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Client Success Story

Historical Team Narrative Defines its Capacity

September 30, 2014 by Jonathan Gilburg

Teams are like families.  And like families, teams tend to have rich stories: there are plots (the work they do), there are characters (and like families, some characters are no longer “with us”, but influential nonetheless); there is conflict (essential for any story); there are epiphanies, resolutions, failures and successes.  A team narrative is like the cultural air we breathe.  It permeates what we do, how we do it, how we understand and see the world as it relates to that team and its work—whether we are aware of the story or not.

Case in point: the Blue Team was a high-level leadership team responsible for all strategic and operational elements of an organization of over 300 people.  The Blue Team, for all intents and purposes, were autonomous for much of the organizational decision-making.  We were brought in to support them as a team in developing greater trust, capacity and effectiveness together.  Through a process of deep assessment and story telling about their current reality, the Blue Team discovered some very important themes about their team story/identity: they “believed” that they were a team that:

  • Could not make decisions
  • Could not talk about the real issues affecting them because of the impact it would have on relationships
  • Could not be strategic with each other… always they were falling “into the weeds”, getting off track, losing focus
  • Was letting their people down through their inability to solve the tough challenges facing the organization: e.g. retirements and knowledge/capacity loss, decreasing budgets, mission creep, workload overwhelm, etc.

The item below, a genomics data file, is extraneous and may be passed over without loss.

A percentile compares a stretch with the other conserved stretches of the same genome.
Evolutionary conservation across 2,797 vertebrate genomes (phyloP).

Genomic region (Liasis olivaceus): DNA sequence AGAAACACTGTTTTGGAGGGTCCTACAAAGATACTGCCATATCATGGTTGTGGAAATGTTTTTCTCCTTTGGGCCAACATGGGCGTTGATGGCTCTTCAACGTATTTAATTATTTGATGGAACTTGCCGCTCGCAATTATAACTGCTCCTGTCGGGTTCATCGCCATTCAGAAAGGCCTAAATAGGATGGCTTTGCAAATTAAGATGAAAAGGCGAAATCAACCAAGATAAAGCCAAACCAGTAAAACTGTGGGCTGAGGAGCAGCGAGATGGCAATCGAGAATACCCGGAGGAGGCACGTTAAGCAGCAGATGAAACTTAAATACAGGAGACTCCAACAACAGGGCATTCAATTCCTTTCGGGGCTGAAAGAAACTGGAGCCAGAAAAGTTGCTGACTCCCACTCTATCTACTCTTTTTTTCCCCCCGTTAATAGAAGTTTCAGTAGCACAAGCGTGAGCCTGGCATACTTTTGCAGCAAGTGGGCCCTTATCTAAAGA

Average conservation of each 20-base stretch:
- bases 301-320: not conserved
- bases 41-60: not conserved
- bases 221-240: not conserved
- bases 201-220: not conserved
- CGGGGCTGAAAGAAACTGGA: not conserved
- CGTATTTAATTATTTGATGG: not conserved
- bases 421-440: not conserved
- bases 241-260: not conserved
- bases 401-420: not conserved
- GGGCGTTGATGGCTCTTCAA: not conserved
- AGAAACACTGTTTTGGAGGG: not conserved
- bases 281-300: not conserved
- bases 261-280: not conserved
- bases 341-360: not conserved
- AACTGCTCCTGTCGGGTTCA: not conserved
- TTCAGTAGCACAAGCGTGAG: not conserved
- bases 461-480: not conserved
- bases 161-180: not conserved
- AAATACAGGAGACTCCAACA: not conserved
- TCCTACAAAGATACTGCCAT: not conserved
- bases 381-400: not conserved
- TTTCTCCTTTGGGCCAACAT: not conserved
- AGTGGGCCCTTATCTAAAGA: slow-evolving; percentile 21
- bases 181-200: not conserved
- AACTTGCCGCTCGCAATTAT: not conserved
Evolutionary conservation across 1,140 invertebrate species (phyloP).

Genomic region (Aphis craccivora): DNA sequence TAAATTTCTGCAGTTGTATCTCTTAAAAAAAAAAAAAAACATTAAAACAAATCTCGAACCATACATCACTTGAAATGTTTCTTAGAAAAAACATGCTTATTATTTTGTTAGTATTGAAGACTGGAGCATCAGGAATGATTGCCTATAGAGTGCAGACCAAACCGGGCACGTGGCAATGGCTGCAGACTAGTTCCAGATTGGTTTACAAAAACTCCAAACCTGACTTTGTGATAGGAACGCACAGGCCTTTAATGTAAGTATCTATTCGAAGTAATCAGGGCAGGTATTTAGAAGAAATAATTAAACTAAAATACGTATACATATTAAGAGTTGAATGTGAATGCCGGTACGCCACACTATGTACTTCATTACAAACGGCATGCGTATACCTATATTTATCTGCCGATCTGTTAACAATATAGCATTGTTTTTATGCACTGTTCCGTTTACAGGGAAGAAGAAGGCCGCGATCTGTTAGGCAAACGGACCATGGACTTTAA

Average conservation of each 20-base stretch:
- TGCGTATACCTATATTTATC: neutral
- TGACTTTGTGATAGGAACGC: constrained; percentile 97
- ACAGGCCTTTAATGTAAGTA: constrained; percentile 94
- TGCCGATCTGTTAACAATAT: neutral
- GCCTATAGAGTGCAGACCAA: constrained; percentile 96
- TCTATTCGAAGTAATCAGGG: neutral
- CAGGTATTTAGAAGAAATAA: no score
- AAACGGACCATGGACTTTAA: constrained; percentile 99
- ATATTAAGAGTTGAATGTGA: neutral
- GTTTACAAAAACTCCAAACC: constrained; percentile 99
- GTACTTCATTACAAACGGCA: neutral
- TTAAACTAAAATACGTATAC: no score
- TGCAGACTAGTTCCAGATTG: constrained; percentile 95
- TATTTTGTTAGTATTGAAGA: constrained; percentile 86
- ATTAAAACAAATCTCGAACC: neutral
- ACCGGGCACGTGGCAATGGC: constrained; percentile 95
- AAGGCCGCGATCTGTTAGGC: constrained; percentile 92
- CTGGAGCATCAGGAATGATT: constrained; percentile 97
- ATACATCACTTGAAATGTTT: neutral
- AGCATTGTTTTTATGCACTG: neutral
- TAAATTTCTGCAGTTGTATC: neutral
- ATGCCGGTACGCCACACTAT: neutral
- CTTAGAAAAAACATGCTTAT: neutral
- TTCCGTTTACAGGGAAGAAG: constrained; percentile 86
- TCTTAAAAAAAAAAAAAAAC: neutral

The sum effect of this story left the team members in a state of continual demoralization and frustration: though there were strong relationships and tremendous individual capacity, as a collective they “saw” themselves as inept.  They entered their meetings and engagements with a sense of defeat before even beginning their work.  What became clear to the team was that their “story” was a self-fulfilling predictor of their experience.  Because they had not previously taken the time to assess and understand the narrative, it held sway over all of their interactions, their thinking, and their behaviors.

And what’s more, they realized that the roots of this story extended backwards in time to when this team was comprised of almost an entirely different cast.  They had inherited this story.  They also identified how their employees perpetuated and knew this old story very well.  Employees expected them to be somewhat inept and dysfunctional. 

When this dynamic was illuminated to the team, it was like shining a light on shadow: suddenly so much of their personal perceptions and understandings were overlaid with this larger team narrative. The power of naming this reality was transformative in itself for this team, but the real shift came as they began to think together about what they wanted the story to be.  How they wanted the characters (themselves) to act and think in relation to the team and their work.  They began to envision what other narrative was possible?  This led them to identify the small actions, behaviors, and agreements that would allow them to write new chapters—to be agents and authors vs. stock cast members with pre-assigned roles.

We have had the privilege of helping teams of professionals identify the story that they are operating under and to assess its validity and relevance.  And we’ve helped the team to “let go” of some of the themes of their story and re-write it to suit what is wanted and needed.  This “work” might sound, to some, like a luxury (at best) or a complete waste of time (at worst).  In our experience it is a critical step in a team’s evolution and development to realize the kind of capacity and possibility many envision and hope for in their work environments.